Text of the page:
Investor complaints against brokers and financial advisers who sold private placements issued by GPB Capital Holdings have, until now, been far and few between, an unusual development in a case of the meltdown of a high-risk, high-priced product that has failed to pay investors distributions since 2018 and whose senior executives over the winter were charged with fraud.
GPB and various broker-dealers are named in a variety of class action lawsuits making their way through federal courts. But the lack of a spotlight on individual brokers who sold GPB may be passing, as at least one formerly registered broker and adviser, Jeffrey Dixson, has a BrokerCheck profile that is studded with investor complaints that involve, to some degree, his sale of GPB private placements.
Purportedly investing in yield-producing auto businesses, GPB quickly became a darling to dozens of small and mid-sized independent broker-dealers that sold $1.8 billion of GPB private placements from 2013 to 2018. Such alternative investments can carry some of the largest commissions for brokers, with the rep charging 7% and the house 1%.
According to his BrokerCheck profile, Dixson, based in Vancouver, Washington, was a 19-year veteran of the securities industry, but left at the end of 2019 and was registered beginning in 2007 with Madison Avenue Securities, an independent broker-dealer in San Diego.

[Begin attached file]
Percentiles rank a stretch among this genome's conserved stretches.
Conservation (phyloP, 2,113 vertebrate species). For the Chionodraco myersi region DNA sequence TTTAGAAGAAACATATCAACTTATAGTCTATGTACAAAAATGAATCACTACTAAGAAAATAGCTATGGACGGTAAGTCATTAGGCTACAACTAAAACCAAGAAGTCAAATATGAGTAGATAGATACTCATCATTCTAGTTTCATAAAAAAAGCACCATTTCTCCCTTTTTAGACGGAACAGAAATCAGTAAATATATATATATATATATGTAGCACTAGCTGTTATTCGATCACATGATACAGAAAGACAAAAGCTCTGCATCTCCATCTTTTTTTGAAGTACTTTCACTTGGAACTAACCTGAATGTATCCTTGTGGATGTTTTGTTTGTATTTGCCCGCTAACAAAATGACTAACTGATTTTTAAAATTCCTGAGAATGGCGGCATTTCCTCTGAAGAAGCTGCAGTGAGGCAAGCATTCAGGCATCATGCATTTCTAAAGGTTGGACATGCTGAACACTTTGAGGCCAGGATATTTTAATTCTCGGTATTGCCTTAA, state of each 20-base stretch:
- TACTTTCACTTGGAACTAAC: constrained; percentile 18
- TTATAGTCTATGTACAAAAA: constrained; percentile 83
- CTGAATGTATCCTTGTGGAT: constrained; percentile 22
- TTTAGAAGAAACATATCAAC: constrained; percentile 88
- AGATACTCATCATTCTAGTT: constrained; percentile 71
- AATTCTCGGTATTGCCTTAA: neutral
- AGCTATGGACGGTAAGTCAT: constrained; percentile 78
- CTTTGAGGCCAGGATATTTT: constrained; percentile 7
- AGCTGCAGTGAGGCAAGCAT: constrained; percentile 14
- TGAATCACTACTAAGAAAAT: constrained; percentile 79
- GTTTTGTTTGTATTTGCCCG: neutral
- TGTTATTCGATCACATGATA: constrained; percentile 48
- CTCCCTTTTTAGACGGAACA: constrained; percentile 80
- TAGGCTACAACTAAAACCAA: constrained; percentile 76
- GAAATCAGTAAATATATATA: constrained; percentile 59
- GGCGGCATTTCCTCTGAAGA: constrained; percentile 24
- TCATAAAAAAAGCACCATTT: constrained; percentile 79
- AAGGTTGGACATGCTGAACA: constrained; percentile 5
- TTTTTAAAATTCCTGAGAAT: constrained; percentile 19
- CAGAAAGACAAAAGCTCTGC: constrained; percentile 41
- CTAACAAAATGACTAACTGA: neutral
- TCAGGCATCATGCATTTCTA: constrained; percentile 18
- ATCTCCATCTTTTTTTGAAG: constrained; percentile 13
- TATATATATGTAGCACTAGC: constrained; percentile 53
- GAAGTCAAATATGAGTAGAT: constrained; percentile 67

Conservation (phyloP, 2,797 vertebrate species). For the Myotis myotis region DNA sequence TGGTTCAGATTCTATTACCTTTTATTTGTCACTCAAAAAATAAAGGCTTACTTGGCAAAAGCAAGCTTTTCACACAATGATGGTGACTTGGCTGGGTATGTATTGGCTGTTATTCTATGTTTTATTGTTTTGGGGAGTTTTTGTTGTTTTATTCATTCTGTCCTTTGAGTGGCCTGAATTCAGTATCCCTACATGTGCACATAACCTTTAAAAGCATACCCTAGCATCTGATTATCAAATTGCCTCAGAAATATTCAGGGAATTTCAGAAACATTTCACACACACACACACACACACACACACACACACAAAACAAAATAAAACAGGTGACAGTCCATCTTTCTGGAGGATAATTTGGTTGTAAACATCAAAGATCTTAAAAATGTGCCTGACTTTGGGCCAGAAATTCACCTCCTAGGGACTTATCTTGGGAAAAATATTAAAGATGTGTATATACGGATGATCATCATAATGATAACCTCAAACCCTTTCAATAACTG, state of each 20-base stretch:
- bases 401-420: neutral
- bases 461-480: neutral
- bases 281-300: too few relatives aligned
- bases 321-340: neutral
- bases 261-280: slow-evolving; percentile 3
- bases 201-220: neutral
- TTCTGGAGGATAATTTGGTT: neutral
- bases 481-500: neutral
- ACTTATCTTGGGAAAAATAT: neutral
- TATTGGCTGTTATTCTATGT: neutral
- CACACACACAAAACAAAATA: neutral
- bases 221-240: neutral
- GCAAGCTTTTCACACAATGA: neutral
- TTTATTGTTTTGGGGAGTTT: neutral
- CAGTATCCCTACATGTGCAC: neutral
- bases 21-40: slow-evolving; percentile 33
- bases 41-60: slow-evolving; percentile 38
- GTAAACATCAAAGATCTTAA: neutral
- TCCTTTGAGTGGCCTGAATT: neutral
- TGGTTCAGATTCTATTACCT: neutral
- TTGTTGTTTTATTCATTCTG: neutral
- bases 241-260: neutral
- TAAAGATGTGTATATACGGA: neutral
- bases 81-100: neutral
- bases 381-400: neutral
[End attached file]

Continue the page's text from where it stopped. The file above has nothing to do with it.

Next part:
The investors suing Dixson allege the product was unsuitable and that there was a failure to conduct due diligence, an over concentration of the product and other claims. He currently faces nine pending complaints from clients and nine more that have been settled since 2019. In those 18 open or settled claims, 11 mention GPB specifically, according to the BrokerCheck report.
Dixson did not return a call on Tuesday to comment. Marty McNees, president of Madison Avenue Securities, also did not return calls to comment.
In total, Dixson has 22 “disclosure” events on his BrokerCheck profile, which include customer disputes prior to the GPB sales and a $6,000 fine from the Washington State insurance commissioner’s office from 2007.
Five investor claims have been settled for a total of $413,000, while six pending claims are seeking $1.2 million in damages.
Real estate securities and annuities are also mentioned in the claims against Dixson. The most recent complaint filed against Dixson involving GPB was in April.
“Dixson liked selling GPB, other alternative investments and annuities,” said Jason Kane, a plaintiff’s attorney. “We’ve represented close to a dozen clients in these claims, but there are a few other brokers we know about who sold multiple clients the GPB private placements. The big commissions mean lots of sales.”
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